There are clear signs from the picturer that the female figure portrayed is meant to be as beautiful and erotically desirable as the Venus sculpture it mimics.
The facial type of Sebastiano's Saint Agatha was in vogue in Rome at the time. It is the probable representation of a contemporary woman in the guise of a saint, presented semi-naked in the pose of a fragment of a classical sculpture of Venus
It is clearly documented that at this time there was a problem calling up lascivious rather than pious desire in the viewer through images of beautiful saints.
It was against paintings such as these that the reformers in the Council of Trent railed and acted against. In 1563, the Council of Trent ruled that in religious images, "figures shall not be painted or adorned with a beauty exciting to lust."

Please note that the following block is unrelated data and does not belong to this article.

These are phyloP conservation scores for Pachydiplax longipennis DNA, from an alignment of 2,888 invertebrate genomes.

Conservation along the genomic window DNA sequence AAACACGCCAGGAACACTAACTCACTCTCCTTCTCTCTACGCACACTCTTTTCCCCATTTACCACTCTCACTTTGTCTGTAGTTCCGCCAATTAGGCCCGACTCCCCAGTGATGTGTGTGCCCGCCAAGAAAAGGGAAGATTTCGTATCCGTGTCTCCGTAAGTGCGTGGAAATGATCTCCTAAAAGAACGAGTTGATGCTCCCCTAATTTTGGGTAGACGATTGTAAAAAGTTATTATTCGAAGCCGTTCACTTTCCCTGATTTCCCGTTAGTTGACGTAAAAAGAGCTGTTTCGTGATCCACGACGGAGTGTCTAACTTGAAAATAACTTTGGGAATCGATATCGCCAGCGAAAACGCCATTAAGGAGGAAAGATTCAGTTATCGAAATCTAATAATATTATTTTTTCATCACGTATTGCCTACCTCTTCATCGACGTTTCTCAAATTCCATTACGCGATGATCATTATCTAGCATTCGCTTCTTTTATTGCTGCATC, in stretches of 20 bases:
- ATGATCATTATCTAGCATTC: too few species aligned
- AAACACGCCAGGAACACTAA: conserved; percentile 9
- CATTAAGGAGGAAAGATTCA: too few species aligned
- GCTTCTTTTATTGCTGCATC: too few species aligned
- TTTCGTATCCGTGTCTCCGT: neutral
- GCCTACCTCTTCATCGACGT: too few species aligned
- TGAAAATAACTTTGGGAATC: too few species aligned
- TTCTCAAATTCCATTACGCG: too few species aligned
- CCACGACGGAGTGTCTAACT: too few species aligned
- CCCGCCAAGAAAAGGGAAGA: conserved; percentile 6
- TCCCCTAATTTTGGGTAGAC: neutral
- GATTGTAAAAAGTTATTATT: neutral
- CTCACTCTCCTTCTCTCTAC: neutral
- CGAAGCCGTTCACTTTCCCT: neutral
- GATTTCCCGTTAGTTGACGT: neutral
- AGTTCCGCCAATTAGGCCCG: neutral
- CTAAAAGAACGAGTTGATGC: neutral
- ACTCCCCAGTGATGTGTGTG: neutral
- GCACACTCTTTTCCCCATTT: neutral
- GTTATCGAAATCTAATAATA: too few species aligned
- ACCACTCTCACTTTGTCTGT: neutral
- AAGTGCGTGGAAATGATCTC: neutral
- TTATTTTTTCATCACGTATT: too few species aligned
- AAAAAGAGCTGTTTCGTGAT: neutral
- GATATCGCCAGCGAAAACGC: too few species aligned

The reformers were not exercising a prudish dislike of nudity, but were consciously rejecting a new genre of image, one that deliberately, and intentionally, exploited equivocal--and sometimes contradictory--social notions about flesh, sexuality, and spirituality.
I wonder also about the "story" or "narrative" itself. What do we make of the spurned guy? And does Agatha's eventual achievement of sainthood diminish his jerk status? I don't think so...